So the decision has been made – the new runway will be at Heathrow rather than Gatwick. This comes after months of wrangling over the decision and is incredibly useful for a variety of topics at AS Level.
Firstly, pressure groups lobbied hard on both sides (Back Heathrow; Gatwick Obviously; and more!) as well as against both sides (Gatwick Area Conservation Campaign; Stop Heathrow Expansion; and more!). In the article above, Greenpeace commented that this decision would “be a waste of time, money and lives”. Such pressure group activity is useful for this topic as none gave evidence to the Transport Select Committee hearing, suggesting perhaps a lack of impact, and while decisions is a success for some it is clearly a defeat for others. This could be useful in looking at the growth in numbers of groups, especially as technology advances, and the role of opposition pressure groups. Ultimately, however, the decision remains with the government.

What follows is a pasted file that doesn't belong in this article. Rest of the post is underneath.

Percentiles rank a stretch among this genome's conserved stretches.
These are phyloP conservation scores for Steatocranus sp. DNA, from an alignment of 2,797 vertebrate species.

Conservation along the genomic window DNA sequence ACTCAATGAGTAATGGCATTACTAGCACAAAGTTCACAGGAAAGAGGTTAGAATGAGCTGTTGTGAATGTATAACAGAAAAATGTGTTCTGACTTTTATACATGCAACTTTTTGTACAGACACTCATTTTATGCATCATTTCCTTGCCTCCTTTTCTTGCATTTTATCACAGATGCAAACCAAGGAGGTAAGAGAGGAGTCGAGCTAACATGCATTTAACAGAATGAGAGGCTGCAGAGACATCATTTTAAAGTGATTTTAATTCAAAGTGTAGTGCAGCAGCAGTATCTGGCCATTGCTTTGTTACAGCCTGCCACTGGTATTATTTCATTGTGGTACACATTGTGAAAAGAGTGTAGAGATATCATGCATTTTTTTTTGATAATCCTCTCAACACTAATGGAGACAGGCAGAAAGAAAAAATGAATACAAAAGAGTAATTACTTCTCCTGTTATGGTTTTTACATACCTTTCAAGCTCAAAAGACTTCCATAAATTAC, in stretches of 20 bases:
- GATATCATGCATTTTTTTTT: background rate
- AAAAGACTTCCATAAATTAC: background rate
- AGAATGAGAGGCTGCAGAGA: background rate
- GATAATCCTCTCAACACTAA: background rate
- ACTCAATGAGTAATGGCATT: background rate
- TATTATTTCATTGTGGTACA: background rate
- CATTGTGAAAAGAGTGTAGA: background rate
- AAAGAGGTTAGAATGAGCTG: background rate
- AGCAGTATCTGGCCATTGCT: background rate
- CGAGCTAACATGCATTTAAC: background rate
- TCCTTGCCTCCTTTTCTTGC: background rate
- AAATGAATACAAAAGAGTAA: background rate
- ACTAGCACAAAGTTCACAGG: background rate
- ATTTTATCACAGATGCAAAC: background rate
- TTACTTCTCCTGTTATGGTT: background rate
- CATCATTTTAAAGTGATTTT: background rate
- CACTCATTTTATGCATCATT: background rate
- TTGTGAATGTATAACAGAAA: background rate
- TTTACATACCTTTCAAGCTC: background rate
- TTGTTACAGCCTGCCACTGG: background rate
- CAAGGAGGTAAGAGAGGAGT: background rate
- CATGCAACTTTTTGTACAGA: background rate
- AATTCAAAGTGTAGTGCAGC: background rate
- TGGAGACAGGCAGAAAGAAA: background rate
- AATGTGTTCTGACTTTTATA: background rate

It is also useful as the Cabinet are openly split on the matter – Boris Johnson commenting that such a runway would be “deliverable”. This is a useful example when looking at Cabinet Collective Responsibility, especially in a government with such a small majority.
Parliament have tried to force the government to make this decision and complained back in May 2016 that the Government needed to announce it’s decision. This is useful when looking at the effectiveness of Parliament. The Transport Select Committee issued their report in July 2016 and yet it took until the end of October for the Government to act upon it. They tried to use the media to place pressure on the government (see the second link above) and yet still the government delayed it’s decision. This is a good example of the balance of power between Parliament and Government and could be used to show the weakness of Parliament in holding the Government accountable.